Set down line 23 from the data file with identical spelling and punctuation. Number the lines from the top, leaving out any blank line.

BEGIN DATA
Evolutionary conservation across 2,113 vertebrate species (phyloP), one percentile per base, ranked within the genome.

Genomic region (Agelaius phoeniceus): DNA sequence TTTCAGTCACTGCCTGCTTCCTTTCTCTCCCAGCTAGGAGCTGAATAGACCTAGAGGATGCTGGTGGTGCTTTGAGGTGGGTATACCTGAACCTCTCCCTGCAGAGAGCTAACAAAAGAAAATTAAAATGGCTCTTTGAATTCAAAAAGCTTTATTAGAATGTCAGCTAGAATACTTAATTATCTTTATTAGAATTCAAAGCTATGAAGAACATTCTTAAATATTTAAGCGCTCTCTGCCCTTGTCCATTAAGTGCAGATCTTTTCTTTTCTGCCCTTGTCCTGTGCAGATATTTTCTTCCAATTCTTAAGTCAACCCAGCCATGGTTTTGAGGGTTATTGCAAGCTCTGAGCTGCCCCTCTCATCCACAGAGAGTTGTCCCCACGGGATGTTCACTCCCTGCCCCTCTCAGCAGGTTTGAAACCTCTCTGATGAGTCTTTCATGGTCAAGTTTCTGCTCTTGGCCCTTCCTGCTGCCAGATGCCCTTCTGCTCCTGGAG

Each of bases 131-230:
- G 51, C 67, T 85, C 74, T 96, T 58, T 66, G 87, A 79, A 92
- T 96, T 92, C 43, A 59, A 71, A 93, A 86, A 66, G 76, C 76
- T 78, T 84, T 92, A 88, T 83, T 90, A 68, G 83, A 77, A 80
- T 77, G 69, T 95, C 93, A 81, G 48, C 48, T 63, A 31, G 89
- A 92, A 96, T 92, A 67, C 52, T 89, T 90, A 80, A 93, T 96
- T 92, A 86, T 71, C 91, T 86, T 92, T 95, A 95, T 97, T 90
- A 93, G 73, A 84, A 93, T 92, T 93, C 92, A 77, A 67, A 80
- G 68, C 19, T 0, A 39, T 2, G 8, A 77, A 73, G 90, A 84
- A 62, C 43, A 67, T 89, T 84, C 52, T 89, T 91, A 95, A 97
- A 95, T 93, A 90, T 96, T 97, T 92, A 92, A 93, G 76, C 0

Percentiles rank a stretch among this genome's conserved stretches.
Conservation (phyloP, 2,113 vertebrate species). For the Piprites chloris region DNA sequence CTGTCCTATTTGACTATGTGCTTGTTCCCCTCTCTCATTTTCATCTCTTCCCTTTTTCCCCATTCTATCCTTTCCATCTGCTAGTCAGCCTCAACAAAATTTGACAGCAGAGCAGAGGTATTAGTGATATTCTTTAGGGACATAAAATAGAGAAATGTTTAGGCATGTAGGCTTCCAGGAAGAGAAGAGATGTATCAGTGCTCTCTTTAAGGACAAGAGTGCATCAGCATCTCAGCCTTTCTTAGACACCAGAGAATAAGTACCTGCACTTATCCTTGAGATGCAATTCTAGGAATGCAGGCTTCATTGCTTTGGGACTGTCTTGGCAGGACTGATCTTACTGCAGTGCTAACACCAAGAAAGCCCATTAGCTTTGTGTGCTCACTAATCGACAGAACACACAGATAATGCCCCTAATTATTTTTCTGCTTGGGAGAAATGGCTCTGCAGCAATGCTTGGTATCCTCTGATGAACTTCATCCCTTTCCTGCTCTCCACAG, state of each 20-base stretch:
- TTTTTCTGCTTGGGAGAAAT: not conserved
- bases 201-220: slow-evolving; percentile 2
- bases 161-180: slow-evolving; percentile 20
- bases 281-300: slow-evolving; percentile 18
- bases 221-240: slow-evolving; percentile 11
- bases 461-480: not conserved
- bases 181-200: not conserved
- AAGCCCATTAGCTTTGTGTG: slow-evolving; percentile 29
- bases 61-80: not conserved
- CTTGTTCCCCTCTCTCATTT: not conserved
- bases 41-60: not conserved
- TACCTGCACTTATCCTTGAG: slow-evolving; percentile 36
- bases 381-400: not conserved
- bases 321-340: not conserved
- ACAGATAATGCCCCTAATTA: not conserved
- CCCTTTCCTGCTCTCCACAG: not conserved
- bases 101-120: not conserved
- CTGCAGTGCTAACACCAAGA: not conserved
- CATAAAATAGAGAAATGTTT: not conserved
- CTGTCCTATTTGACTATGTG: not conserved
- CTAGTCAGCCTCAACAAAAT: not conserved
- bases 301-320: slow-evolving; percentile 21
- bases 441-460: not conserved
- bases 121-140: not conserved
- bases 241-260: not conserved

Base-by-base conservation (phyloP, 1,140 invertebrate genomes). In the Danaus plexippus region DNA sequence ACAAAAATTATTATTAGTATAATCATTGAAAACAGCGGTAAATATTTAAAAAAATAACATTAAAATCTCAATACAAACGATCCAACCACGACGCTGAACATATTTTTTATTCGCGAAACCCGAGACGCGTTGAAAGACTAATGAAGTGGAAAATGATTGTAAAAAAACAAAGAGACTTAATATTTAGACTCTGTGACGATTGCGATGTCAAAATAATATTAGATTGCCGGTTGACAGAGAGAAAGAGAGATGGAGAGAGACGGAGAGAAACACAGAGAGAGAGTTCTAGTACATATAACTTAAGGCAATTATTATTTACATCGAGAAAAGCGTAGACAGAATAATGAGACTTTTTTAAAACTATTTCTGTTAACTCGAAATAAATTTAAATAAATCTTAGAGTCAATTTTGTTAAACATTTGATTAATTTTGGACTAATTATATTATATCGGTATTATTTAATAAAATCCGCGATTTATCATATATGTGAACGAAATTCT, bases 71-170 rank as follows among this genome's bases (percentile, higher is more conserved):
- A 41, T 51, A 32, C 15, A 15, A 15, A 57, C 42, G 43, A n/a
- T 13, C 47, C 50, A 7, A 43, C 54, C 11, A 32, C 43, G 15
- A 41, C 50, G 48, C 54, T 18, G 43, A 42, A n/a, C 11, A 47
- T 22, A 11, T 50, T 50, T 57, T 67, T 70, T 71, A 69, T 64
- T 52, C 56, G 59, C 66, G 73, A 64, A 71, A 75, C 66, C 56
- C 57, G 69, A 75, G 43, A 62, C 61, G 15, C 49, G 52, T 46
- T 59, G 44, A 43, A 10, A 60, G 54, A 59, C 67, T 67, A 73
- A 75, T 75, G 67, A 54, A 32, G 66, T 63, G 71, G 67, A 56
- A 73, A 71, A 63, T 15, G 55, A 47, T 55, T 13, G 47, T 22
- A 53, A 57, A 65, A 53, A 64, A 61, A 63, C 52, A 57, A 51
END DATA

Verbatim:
- AAGCCCATTAGCTTTGTGTG: slow-evolving; percentile 29